Seldom do Sri Lanka cricketers of the pre-Test era gain the recognition they deserve for the contributions they have made to the game. Unlike in today’s context figures don’t reveal to what extent these players have made their mark and the impact they had made on the sport.
In those days people came to watch their heroes play by filling the grounds because apart from the radio there was no other way they could follow the day’s proceedings other than to be present at the venue.
Thus if the name of Michael Tissera does not strike a chord to the present generation of cricketers and cricket followers they cannot be faulted for their ignorance for there is very little in the form of literature available to them. Even on the internet there is very little information they can extract of players of the pre-Test era because they hardly got the opportunity to play against international sides unlike cricketers of the present generation. Thereby information of such players is scant and insufficient for anyone to gauge how good a cricketer he was unless you belonged to that era.
In this context naming a trophy after a past captain like Tissera by having his name coined with one of the greatest all-rounders the game has produced Sir Garfield Sobers is a fitting way of honouring him.
“It is a great honour and privilege to have my name coupled with such a great player,” said Tissera.
Players of Tissera’s calibre are few and far between. They don’t try to hog the limelight like some others do but they quietly fade away having made their contribution to Sri Lanka cricket in any which way they can.
If one is to scan through Tissera’s stats it will reveal that he played in 3 ODIs and in a first-class career spanning 17 years from 1958 to 1975 played just a handful of 30 matches and scored 1394 runs at an average of 28.44 with two centuries.
What these figures don’t reveal are the number of matches he played against international sides that were not recognized as first-class to be included in their career records. For those who have not seen Tissera play he was a graceful right-hand middle-order batsman, an effective right-arm leg-spinner and an excellent fielder. What stood out more than his contribution as a player was his leadership qualities that saw Ceylon (as the country was known then) secure maiden wins in unofficial tests against Pakistan at home and against India at Ahmedabad in 1964 and 1965 and beat MCC (England touring team) for the first time in a limited-over match in 1969. He was the youngest to captain his country when he took over the leadership at the age of 25 in 1964. He later served Sri Lanka cricket as a national selector, administrator and manager of the national team from 2005-2007.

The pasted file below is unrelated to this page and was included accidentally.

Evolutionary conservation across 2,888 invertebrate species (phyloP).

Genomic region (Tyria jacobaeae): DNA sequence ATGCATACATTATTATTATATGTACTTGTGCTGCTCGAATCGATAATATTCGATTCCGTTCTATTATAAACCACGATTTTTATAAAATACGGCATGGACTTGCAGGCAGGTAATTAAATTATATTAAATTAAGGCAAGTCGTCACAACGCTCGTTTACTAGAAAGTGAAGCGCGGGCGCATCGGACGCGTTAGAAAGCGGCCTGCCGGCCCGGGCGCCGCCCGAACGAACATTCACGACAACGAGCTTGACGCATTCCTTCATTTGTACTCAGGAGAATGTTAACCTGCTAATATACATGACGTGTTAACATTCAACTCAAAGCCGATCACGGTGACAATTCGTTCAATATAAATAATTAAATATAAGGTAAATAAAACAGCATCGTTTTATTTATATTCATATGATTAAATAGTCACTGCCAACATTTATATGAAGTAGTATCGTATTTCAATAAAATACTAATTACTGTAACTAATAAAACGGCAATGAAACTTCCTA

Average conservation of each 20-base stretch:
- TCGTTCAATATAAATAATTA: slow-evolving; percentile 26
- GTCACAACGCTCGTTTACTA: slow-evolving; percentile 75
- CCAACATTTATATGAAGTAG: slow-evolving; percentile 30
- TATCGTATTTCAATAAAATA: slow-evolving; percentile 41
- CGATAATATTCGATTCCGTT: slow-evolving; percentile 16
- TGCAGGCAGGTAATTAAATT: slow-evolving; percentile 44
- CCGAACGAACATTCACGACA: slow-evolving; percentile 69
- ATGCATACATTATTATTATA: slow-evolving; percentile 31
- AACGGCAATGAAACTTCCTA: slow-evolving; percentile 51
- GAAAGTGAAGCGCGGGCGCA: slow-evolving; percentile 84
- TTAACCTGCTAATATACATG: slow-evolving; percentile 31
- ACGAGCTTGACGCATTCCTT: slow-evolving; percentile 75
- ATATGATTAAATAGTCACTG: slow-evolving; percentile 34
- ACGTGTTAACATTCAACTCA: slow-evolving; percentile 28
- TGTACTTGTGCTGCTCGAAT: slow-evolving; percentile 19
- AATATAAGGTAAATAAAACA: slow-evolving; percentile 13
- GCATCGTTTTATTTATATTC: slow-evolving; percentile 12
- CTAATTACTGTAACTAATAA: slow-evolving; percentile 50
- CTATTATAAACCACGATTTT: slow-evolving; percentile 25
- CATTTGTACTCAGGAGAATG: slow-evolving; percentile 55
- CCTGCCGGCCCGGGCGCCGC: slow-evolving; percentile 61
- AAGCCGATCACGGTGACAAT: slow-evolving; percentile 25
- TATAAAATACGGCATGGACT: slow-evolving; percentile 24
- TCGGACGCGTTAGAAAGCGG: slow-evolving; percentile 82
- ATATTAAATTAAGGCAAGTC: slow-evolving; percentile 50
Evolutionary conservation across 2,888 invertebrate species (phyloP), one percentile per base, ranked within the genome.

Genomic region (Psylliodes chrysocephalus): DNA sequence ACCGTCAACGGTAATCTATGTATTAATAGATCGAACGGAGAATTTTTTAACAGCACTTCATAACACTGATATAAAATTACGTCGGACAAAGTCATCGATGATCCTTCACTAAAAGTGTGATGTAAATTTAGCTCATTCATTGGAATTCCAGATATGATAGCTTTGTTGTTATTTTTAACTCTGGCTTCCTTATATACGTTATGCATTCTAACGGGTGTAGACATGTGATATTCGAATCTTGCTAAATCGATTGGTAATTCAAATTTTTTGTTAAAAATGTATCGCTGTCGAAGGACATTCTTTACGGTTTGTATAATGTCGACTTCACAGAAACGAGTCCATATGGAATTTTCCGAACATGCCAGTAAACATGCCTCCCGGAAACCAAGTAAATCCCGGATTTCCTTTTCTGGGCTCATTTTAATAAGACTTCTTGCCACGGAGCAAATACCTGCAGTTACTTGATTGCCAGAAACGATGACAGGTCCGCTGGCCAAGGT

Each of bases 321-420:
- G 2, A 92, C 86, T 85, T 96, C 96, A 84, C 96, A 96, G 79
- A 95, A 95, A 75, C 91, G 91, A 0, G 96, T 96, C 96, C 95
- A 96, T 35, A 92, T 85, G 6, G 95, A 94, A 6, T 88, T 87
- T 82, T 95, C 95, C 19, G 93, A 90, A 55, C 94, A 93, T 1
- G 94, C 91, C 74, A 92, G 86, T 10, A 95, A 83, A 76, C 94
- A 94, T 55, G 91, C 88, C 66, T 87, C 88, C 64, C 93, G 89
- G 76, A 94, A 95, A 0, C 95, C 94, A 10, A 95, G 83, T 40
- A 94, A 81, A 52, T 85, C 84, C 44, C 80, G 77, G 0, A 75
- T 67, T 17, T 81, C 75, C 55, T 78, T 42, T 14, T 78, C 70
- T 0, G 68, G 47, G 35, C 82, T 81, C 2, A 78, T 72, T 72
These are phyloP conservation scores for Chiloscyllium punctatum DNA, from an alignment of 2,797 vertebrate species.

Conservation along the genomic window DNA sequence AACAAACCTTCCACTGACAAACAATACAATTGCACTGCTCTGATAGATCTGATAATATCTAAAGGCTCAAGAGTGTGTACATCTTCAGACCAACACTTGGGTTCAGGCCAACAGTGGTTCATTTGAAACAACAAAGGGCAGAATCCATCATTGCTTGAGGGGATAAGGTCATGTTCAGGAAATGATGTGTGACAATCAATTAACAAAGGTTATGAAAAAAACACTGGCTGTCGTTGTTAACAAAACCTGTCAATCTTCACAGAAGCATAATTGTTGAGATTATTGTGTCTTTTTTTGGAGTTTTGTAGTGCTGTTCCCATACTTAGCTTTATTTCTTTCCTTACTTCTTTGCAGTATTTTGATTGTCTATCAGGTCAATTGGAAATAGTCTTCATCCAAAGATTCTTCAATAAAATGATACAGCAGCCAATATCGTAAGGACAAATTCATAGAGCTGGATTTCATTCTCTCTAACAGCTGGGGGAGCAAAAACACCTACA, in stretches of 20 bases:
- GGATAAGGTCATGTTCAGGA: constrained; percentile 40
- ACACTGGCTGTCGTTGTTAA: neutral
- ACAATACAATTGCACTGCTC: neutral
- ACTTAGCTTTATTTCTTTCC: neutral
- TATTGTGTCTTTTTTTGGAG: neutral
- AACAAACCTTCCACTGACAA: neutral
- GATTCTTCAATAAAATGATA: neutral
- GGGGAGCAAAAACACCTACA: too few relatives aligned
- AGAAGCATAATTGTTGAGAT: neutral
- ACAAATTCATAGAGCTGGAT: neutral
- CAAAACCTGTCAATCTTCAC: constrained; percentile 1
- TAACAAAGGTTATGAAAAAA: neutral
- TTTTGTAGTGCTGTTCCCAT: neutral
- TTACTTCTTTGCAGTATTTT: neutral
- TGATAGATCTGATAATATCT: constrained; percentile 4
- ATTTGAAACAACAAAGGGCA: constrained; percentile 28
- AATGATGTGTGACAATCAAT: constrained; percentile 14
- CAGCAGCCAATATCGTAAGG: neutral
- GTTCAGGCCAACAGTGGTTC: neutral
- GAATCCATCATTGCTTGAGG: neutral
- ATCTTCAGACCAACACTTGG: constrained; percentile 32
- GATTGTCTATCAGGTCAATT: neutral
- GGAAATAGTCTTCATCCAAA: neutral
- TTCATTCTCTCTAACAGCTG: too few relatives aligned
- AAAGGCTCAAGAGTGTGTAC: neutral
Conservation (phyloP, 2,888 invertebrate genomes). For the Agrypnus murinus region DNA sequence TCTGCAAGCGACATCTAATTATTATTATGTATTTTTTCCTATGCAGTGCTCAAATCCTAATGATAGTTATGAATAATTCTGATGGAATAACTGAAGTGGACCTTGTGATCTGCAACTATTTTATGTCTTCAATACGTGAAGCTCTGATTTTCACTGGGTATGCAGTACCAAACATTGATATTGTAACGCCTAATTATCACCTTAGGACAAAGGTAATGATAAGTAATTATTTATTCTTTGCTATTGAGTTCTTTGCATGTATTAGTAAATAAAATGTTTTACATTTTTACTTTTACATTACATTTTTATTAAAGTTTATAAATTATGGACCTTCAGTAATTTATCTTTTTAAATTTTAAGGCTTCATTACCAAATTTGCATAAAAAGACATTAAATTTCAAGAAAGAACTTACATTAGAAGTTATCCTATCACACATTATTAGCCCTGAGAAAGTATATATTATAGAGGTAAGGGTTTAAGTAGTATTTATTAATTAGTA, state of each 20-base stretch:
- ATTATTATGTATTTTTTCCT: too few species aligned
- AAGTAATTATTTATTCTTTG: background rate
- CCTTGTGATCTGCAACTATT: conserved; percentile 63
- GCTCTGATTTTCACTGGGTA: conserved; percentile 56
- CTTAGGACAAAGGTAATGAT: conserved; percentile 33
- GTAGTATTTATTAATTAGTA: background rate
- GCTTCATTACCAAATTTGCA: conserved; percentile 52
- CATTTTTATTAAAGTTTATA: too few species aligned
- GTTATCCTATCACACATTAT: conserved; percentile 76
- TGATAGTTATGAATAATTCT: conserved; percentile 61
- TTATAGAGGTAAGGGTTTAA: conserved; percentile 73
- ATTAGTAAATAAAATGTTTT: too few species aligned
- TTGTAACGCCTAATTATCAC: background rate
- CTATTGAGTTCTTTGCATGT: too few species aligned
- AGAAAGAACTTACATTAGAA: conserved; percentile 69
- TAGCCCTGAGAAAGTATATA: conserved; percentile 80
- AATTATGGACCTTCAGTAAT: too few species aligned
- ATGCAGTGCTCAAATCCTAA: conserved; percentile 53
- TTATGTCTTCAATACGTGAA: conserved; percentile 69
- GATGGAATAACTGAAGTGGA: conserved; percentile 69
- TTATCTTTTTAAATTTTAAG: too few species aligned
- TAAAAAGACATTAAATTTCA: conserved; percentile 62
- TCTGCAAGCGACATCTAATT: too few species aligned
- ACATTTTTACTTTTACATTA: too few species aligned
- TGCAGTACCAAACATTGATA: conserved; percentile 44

The careers of Tissera and Sobers ran parallel with each other and the two met on three occasions, the first being in that famous Mirror match in 1961 played at the P Sara Oval between a Ceylon Daily Mirror XI and a CCA President’s XI. Six years later the two countries met in an unofficial test match also at the P Sara Oval where Tissera and Sobers were the rival captains. In a high scoring game Sri Lanka ran up an impressive total of 400 with Tissera contributing 52, but the highlight was the last wicket partnership of 110 between Neil Chanmugam who scored 72 and Ian Pieris (46 not out). West Indies replied with 549-8 declared with Sobers scoring a brilliant 115 to follow two other centurions in the innings Basil Butcher (152) and Clive Lloyd (138). Sri Lanka in their second innings scored 163-3 to draw the match with Anura Tennekoon and Lionel Fernando scoring fifties. The last occasion Tissera and Sobers met was in 1975 when the Sri Lanka team went for the inaugural World Cup in England played a warm-up one-day game against Mill Hill CC for whom Sobers who had retired from international by then appeared.
Sobers played for West Indies between 1954 and 1974 and is widely considered to be cricket’s greatest all-rounder. In 93 Tests he scored 8032 runs (avg. 57.78), took 235 wickets (avg. 34.03) and held 109 catches. He captained West Indies from 1965-72.
The credit for mooting the idea to name the Sri Lanka-West Indies Test series after two great cricketers Sobers and Tissera should go to Tamil Union stalwart Dinal Phillips, a past president of the club.
Sri Lanka Cricket who have accepted his proposal are in the process of making elaborate plans to make the occasion a memorable one during the second Test to be played at the P Sara Oval from October 22-26 by inviting Sir Garry and members of the Ceylon team that played in the 1967 match against West Indies. The Sri Lanka team comprised Michael Tissera (captain), Nihal Kodituwakku, Fitzroy Crozier, Anura Tennekoon, Premachandra (DP) de Silva, Lionel Fernando, David Heyn, Herbert (HIK) Fernando, Sarath Wimalaratne, Neil Chanmugam and Ian Pieris. Sadly from this team Chanmugam passed away in 2014 while some of the members are residing abroad.
Jason Holder, the present West Indies captain said, “Having the trophy named after Sir Garfield Sobers is something truly special. He was one of the greatest to play the game and he still makes a major contribution to the game. Only recently he joined us in Barbados and wished everyone the very best for this tour of Sri Lanka.
“It is always good to see him and interact with him and it would be great for us to take home the trophy with his name on it. We got some pretty young faces in our squad and a lot of them look up to the past greats who played the game.”
As much as Holder, Sri Lanka captain Angelo Mathews would also like to lay his hands on the trophy which is on offer for the first time in the series. Tissera is the second Sri Lankan cricketer after whom a trophy has been named for a contest between two countries. The Sri Lanka-Australia Test series is played for the Warne-Muralitharan trophy since 2007-08.